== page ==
Our scientific interest is to unravel the mechanism by which the central nervous system (CNS) regulates whole body metabolic homeostasis such as glucose and fat metabolism, energy expenditure, and food intake. Obesity and metabolic diseases have been increasing at the alarming rate and threatening our health and economy over the world. Understanding the mechanism underlying the regulation of metabolism is a fundamental step towards to designing new treatments for obesity and its associated diseases, and many other metabolic diseases. To unravel the mechanism by which the CNS regulates metabolism, we will utilize a variety of technique including, but not limited, generating transgenic animals, optogenetics, chemogenetics, in situ hybridization, immunohistochemistry, and biochemical assay. Currently, our lab is focused on two projects
1) The CNS regulates metabolic adaptations to high physical activity
Most, if not all, animals have evolved in the environment in which high physical activity is required in order to seek food for surviving. Our genetics is optimized to this metabolically challenging environment, and not ready for our modern sedentary lifestyle. Human and rodents studies have shown that high physical activity or exercise training can dramatically improve metabolism. A part of beneficial effects of exercise on metabolism results from metabolic adaptations to exercise such as increases the metabolic capacity of the skeletal muscle. Our lab will investigate the contributions of the CNS to metabolic adaptations to exercise.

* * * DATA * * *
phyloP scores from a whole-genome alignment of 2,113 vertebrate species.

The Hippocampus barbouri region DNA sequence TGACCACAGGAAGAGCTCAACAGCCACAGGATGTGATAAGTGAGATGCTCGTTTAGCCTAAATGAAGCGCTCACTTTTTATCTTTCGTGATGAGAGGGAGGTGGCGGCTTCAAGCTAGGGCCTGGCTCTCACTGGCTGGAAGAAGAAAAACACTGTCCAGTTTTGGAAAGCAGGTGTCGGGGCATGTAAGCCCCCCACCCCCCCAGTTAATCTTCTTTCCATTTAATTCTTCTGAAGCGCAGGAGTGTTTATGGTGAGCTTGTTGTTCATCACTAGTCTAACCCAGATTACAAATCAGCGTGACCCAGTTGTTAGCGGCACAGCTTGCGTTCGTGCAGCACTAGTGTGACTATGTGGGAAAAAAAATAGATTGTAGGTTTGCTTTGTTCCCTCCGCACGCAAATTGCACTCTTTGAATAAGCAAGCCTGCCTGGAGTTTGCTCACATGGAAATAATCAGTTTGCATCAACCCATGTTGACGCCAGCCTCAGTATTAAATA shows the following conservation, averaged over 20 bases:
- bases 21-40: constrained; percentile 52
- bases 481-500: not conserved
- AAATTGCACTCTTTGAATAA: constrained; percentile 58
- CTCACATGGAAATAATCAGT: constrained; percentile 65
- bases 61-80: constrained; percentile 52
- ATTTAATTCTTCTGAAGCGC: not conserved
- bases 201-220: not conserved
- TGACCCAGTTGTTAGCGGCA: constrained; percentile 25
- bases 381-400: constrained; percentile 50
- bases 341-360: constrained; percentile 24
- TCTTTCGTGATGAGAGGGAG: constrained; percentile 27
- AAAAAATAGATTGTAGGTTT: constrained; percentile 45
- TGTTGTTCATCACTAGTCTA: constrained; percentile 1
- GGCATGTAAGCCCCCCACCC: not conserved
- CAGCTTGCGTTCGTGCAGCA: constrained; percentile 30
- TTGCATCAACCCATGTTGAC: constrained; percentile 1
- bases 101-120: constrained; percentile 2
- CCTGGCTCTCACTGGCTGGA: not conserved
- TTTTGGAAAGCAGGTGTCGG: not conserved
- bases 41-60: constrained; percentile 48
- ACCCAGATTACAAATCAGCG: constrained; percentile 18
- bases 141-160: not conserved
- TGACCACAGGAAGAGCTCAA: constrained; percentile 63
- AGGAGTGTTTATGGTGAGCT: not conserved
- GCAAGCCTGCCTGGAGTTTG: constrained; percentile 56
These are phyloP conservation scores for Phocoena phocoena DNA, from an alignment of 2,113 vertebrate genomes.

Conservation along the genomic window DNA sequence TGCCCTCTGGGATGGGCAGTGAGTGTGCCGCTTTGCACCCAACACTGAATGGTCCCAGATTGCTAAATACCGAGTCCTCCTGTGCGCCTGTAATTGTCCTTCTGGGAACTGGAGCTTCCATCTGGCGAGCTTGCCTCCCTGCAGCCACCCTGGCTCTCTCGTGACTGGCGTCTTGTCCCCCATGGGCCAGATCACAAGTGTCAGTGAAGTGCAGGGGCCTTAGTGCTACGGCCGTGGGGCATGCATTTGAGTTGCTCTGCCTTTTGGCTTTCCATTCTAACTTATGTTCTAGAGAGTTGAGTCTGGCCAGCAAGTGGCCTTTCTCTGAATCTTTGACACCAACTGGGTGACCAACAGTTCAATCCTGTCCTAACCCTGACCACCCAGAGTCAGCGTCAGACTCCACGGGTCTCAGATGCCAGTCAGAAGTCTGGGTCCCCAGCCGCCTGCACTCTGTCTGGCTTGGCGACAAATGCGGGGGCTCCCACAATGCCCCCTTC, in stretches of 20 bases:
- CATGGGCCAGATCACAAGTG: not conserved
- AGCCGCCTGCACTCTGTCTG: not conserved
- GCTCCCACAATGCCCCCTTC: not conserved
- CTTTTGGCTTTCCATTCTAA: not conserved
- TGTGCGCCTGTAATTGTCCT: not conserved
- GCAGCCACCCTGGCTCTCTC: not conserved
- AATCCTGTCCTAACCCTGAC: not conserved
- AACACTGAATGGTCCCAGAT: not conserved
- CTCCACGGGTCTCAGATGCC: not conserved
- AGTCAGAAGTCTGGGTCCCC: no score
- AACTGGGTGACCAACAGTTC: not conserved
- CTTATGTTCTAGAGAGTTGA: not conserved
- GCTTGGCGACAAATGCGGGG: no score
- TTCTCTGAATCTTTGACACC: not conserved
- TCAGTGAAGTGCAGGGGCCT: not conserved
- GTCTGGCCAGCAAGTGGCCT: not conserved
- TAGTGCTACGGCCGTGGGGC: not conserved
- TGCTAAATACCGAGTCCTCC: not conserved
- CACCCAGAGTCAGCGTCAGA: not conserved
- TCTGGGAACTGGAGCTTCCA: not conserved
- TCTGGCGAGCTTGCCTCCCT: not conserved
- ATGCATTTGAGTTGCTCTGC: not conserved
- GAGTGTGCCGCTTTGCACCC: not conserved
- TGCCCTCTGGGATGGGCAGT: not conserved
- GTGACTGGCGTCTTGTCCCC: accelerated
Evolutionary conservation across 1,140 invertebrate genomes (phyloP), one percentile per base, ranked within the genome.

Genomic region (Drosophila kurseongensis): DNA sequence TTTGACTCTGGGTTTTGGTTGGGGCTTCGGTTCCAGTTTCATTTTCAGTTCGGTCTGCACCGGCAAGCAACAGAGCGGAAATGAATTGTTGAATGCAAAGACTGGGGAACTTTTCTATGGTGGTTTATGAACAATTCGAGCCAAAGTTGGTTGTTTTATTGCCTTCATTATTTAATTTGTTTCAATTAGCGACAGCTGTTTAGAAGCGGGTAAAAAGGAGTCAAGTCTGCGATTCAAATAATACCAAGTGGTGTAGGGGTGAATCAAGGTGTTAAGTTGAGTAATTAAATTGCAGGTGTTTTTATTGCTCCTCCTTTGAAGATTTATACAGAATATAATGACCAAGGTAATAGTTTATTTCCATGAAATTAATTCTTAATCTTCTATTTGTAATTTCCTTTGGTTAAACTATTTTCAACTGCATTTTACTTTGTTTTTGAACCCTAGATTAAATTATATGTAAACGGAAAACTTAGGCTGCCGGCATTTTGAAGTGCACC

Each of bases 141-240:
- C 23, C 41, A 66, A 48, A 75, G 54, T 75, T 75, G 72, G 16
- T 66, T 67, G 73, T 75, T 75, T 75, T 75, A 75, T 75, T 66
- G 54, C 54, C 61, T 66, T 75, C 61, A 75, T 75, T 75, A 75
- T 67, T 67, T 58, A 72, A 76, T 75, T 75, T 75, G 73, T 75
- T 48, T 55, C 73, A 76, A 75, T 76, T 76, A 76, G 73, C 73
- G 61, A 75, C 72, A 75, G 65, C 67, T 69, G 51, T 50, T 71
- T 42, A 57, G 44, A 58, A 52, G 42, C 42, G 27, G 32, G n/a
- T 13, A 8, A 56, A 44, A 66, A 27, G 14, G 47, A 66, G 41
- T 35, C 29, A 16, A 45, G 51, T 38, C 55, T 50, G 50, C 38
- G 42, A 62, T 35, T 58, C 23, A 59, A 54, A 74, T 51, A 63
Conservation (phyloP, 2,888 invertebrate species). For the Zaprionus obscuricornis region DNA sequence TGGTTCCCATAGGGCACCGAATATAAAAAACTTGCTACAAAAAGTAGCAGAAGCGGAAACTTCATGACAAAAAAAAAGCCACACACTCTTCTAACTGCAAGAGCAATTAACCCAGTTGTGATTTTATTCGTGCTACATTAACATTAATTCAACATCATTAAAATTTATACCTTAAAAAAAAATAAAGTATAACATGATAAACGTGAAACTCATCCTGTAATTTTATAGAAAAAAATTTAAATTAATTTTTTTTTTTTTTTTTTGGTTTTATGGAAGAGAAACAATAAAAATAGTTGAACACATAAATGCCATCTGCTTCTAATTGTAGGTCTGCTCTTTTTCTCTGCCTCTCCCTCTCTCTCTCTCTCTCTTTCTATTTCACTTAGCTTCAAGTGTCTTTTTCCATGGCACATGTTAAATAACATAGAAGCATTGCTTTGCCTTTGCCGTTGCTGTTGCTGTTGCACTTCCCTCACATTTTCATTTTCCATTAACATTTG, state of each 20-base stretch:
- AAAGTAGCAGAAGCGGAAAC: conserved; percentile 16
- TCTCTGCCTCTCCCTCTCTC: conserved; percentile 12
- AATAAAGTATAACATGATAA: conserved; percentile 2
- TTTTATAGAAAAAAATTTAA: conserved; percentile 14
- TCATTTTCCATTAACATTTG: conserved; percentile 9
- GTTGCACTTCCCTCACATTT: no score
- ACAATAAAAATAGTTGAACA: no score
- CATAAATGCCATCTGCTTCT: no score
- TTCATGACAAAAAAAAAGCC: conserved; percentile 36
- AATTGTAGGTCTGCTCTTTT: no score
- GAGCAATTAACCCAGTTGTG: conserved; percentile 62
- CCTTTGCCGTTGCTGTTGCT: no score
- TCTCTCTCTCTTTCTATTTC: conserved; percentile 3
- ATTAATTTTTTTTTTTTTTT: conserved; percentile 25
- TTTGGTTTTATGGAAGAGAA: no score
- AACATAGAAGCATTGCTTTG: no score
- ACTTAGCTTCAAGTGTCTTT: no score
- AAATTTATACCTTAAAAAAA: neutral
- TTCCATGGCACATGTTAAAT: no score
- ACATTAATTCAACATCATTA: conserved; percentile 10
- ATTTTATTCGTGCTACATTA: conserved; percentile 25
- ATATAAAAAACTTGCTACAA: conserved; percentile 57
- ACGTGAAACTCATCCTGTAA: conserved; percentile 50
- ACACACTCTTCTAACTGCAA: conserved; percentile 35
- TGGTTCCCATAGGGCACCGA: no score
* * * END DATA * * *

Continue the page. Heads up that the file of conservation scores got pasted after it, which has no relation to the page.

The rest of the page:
2) The CNS regulates glucose metabolism independently of insulin
Insulin, which is secreted from pancreatic beta-cells, is essential for life. In fact, a person who lacks insulin develops severe disease, type 1 diabetes mellitus (T1DM). Insulin treatment has been saving the life of T1DM patients, yet the treatment is not still perfect. For instance, T1DM patients have a higher risk of cardiovascular diseases compared to same age of non-T1DM subjects. Previously we found that the CNS has a capability to regulate glucose metabolism independently of insulin. Our aim is to unravel the precise neuronal and molecular mechanism by which the CNS regulates glucose metabolism without insulin.
Fujikawa T, Castorena CM, Pearson M, Kusminski CM, Ahmed N, Battiprolu PK, Kim KW, Lee S, Hill JA, Scherer PE, Holland WL, Elmquist JK. SF-1 expression in the hypothalamus is required for beneficial metabolic effects of exercise. eLife. 2016; 5. PMID: 27874828
Fujikawa, T. *, and Coppari, R. *, Living without insulin: the role of leptin signaling in the hypothalamus. Front Neurosci, (2015) 9, 108. *co-corresponding author Williams, K.W., Liu, T., Kong, X., Fukuda, M., Deng, Y., Berglund, E.D., Deng, Z., Gao, Y., Liu, T., Sohn, J.-W., Jia, L., Fujikawa, T., Kohno, D., Sccotte, M., Lee, S., Lee, S., Sun, K., Chang, Y., Scherer, P.E., and Elmquist, J.K., Xbp1s in Pomc neurons connects ER stress with energy balance and glucose homeostasis. Cell metabolism, (2014) 20, 471-482.